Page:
Is There a Connection Between Eating Red Meat and Melanoma?
Common dietary advice is to limit the consumption of processed red meat to reduce the risk of certain cancers such as colorectal cancers, pancreatic and prostate cancer. Melanoma rates have been on the rise over the past 30 years, but no studies have conclusively linked red and processed meat consumption with increased risk.
A recent study looked at the association between red and processed meat intake and risk for incident melanoma in two large prospective cohort studies. Using data from the Nurses’ Health Study (NHS) and Health Professionals Follow-up Study (HPFS), the authors examined dietary information and cases of melanoma in these two groups.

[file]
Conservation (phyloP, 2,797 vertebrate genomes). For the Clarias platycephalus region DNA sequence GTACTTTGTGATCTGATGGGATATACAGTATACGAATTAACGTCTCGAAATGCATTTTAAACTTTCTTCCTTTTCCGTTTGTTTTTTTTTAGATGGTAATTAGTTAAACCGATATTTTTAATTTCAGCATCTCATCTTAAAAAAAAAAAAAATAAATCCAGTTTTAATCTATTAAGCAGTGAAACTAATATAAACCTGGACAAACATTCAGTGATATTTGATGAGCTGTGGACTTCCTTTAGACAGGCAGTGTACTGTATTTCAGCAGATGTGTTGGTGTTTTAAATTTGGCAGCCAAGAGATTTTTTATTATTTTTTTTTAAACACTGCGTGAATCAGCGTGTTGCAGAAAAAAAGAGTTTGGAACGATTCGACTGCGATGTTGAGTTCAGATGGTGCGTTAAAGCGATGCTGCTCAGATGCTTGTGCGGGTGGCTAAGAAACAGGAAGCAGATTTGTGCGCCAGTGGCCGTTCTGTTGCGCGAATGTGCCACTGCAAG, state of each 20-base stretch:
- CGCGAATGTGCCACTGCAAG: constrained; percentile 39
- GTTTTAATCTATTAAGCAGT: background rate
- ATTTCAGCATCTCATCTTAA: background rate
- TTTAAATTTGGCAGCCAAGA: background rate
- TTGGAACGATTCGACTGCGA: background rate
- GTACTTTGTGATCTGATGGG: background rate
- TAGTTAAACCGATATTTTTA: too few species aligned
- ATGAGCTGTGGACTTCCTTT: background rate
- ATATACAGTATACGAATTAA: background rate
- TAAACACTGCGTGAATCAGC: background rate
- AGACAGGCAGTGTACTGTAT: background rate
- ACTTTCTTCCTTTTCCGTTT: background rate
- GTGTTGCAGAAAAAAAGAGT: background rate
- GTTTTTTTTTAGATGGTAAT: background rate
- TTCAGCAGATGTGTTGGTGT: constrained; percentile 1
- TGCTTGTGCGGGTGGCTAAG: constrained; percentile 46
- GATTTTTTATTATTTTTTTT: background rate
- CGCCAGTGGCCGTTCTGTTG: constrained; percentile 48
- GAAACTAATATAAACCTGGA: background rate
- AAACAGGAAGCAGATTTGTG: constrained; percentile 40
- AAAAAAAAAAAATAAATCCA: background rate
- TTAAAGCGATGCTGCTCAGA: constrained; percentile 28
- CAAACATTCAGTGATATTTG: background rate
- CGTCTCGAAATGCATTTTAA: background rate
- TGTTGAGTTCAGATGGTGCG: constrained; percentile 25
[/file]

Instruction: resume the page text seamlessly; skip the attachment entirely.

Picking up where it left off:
The results showed that higher intake of red meat did not increase risk of melanoma and the total intake of red and processed meat actually had a modest inverse association with risk for incident melanoma. The authors note that the inverse association between red and processed meat intake and melanoma was limited to those with severe sunburn reactions as a child or adolescent.
The authors conclude that though this study was based on a large pool of data, the sample is a relatively heterogeneous group of white, educated US health professionals. They state that given that red meat intake has been associated with a risk for cancers other than melanoma, as well as increased mortality, these findings need to be replicated in other populations, and should not lead to a dietary recommendation.